Stan's NoTubes ZTR Grail Team$745 1 of 6
While well regarded for their excellent tubeless sealants, Stan's NoTubes has a great wheel lineup, too. The Grail Team is a rock-solid wheelset whose capabilities cross multiple disciplines. You can use this wheelset on your next weekend group ride, cyclocross race or a cruise through the gravel. Though constructed from aluminum with a 24mm outside width, we found them to be surprisingly light (460 grams apiece, rims only) and responsive for such a sturdy rim.
The price intrigued us even more than its versatility. At just $745, this is one of the best all-around wheels you can scoop up for under $1,000. Used with a 25mm road slick, they're smooth, comfortable and on par with more standard road offerings. Pair them with a knobby cyclocross tire, and you've got a light, rugged wheel ready for a variety of terrain.
And if you're looking to mix and match, the hubs will easily switch over to a variety of axle standards. As with all Stan's wheels, these are also tubeless-ready and easy to set up.
Mavic Ksyrium Elite$696 2 of 6
The Ksyrium Elite remain a popular option for a basic wheel upgrade, but they weren't our favorite of the bunch.
While they offer some bang-for-your buck and a low claimed weight of 1,550 grams, they feel a bit heavy on the bike for a wheel offering little to no aerodynamic benefits. They also aren't as bombproof as other wheels we've tested, so we'd hesitate to recommend this set for venturing off-road.
The Elites do, however, have a wider rim surface than previous iterations, with an internal rim width of 17mm. While this does improve overall comfort if used with the recommended 25mm tire, they still feel a bit sluggish getting up to top speed. On a positive note, you can lower the air pressure about 20 psi without your performance taking too much of a hit.
Reynolds 58 Aero$2,775 3 of 6
If budget isn't a primary concern, you'll want to give this set from Reynolds a closer look.
Like the name suggests, you'll get a carbon rim with a 58mm profile and an enormous 26mm external width. While these aerodynamic and rolling-resistance benefits beef up the weight to 1,580 grams for the set, these additional grams won't be an issue unless you're tackling serious gradients.
In most conditions, these wheels absolutely fly. Deeper rim profiles are notoriously bad in crosswinds, yet this set has struck a perfect balance in terms of performance and stability when riding in less-than-perfect conditions. They're also exceptionally fast at getting up to cruising speed, and the wide rim makes them comfortable for distances well over the 100-mile mark. For an all-out racing wheel that's also suitable for time trials and triathlons, it isn't going to get much better.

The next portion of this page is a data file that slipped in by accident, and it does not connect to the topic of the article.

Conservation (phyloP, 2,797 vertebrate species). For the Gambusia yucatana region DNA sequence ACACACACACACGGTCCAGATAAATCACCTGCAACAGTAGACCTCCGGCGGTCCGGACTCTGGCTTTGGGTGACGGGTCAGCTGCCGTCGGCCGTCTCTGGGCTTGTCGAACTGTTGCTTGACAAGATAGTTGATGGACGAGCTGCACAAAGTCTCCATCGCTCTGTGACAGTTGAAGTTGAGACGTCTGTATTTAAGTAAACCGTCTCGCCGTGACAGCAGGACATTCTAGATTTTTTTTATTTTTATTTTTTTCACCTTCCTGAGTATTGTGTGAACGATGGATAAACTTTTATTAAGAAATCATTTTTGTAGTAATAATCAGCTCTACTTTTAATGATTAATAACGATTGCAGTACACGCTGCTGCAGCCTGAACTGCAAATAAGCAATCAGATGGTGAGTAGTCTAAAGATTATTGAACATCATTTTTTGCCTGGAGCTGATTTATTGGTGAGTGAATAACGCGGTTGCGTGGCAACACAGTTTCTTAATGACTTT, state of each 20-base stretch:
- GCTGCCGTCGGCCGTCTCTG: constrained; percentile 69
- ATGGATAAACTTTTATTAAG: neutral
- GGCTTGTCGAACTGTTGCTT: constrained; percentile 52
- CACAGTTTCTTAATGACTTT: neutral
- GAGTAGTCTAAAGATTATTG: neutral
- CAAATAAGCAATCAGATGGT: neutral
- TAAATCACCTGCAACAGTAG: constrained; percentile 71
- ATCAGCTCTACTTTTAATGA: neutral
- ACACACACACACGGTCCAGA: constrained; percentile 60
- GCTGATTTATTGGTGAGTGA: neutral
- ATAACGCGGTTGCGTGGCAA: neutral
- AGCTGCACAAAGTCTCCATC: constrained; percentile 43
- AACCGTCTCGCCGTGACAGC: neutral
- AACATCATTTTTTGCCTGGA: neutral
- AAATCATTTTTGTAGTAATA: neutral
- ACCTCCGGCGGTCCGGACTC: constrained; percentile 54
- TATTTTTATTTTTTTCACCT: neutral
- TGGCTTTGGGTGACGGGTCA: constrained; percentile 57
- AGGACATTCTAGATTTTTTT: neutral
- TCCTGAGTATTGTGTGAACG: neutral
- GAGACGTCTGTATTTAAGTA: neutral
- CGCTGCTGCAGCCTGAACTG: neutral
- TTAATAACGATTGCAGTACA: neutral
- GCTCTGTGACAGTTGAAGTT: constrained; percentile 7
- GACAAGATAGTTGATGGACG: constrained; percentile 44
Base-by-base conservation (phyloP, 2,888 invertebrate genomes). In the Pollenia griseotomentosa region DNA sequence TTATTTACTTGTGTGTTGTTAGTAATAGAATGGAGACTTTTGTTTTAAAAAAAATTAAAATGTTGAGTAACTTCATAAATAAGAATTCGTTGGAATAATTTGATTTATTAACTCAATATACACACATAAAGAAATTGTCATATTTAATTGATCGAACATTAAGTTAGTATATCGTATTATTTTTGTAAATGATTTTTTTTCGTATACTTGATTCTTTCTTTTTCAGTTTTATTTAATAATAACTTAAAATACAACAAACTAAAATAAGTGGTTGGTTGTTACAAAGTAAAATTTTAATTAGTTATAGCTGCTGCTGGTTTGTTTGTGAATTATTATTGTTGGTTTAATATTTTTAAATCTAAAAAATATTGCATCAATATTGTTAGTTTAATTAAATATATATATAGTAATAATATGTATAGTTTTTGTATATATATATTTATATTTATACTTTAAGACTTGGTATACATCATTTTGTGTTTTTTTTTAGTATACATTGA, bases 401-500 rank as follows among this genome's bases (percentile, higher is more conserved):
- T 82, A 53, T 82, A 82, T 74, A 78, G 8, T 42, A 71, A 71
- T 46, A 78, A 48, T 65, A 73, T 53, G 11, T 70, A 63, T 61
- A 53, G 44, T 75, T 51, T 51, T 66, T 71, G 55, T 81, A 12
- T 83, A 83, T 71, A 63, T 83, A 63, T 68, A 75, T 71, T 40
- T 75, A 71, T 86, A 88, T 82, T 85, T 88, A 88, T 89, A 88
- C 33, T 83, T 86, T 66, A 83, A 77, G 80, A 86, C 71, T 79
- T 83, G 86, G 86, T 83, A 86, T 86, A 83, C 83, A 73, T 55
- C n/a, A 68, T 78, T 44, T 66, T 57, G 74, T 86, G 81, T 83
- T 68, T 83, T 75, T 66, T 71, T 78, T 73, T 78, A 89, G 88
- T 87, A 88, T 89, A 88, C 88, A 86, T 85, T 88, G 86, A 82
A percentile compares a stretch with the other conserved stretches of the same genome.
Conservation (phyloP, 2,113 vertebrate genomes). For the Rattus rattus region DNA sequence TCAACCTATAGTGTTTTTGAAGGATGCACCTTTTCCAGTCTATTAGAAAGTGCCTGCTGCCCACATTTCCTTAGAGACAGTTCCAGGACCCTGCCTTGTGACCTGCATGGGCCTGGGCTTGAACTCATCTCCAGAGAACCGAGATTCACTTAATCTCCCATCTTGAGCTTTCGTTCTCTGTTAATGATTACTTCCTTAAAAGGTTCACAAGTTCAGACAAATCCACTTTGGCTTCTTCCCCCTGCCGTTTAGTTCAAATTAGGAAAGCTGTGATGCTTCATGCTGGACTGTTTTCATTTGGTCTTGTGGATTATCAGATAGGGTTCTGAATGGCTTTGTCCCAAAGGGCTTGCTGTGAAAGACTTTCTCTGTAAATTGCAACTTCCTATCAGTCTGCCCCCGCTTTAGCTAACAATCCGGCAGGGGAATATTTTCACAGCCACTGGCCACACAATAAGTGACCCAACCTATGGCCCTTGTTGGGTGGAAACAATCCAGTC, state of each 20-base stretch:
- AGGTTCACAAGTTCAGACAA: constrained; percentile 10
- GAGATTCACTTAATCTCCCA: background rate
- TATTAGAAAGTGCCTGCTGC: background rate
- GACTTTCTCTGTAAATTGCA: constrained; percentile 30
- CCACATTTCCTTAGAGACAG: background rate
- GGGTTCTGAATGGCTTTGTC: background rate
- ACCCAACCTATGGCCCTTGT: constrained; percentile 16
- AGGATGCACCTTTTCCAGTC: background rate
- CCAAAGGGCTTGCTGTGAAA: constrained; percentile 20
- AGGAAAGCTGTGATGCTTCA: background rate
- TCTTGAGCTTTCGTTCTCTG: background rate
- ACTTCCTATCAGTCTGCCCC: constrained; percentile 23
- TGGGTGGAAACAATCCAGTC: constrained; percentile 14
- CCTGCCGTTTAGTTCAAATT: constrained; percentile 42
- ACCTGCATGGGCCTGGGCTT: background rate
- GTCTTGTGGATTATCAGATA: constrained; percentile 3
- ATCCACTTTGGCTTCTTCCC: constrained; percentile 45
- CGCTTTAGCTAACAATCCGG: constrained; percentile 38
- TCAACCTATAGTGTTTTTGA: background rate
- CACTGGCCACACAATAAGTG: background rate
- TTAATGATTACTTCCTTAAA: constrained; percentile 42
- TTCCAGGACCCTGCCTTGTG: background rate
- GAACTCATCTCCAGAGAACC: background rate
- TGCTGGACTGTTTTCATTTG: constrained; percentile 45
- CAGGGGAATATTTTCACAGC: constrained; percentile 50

Shimano Dura-Ace 9000 C24$1,088 4 of 6
The pro peloton has long adored the Zipp's Firecrest 202 clincher for its lightweight performance in the mountains. While these high performers will set you back north of $2,000, the Dura-Ace 9000 offers a similar level of performance for about half the price.
By increasing the rim width to 20.8mm, Shimano has followed current industry trends that favor comfort and aerodynamics, but managed to keep the overall weight low at a mere 1,428 grams for the set. We should also note that a majority of the wheel's weight comes near the hubs, keeping rotational weight to a minimum. This aids overall performance and makes the set feel lighter on the bike than other wheels in the same category.
The wheelset proves plenty capable on long, steep climbs, but that doesn't mean you won't get other benefits, too. The Dura-Ace 9000 utilizes two different rim depths (21mm for front, 23mm for the rear) and wide hub flanges to improve aerodynamics, stability in crosswinds and lateral rigidity--the latter being important for power transfer during all-out efforts.
Vittoria Fraxion$1,900 5 of 6
The cycling world is abuzz after tire giant Vittoria recently released a new line of wheels. While the Fraxion, made from carbon and alloy, is the line's mid-tier selection, you'll still get some of the stiffness and lateral strength of carbon wheels with the benefit of an alloy braking surface. But if you're trying to save weight, the alloy material won't do you any favors.
While there's nothing specific to makes these wheels stand out, they do just about everything pretty well. The 45mm front and 50mm rear rim depths make them aerodynamic enough for racing or time trials, while the build and 23mm external rim depth make them comfortable and durable enough for everyday training. These details make the Fraxion a solid, all-around wheelset for anyone looking to train and race on the same wheel. The only thing we don't like is the price, which puts this set too close to the all-carbon category.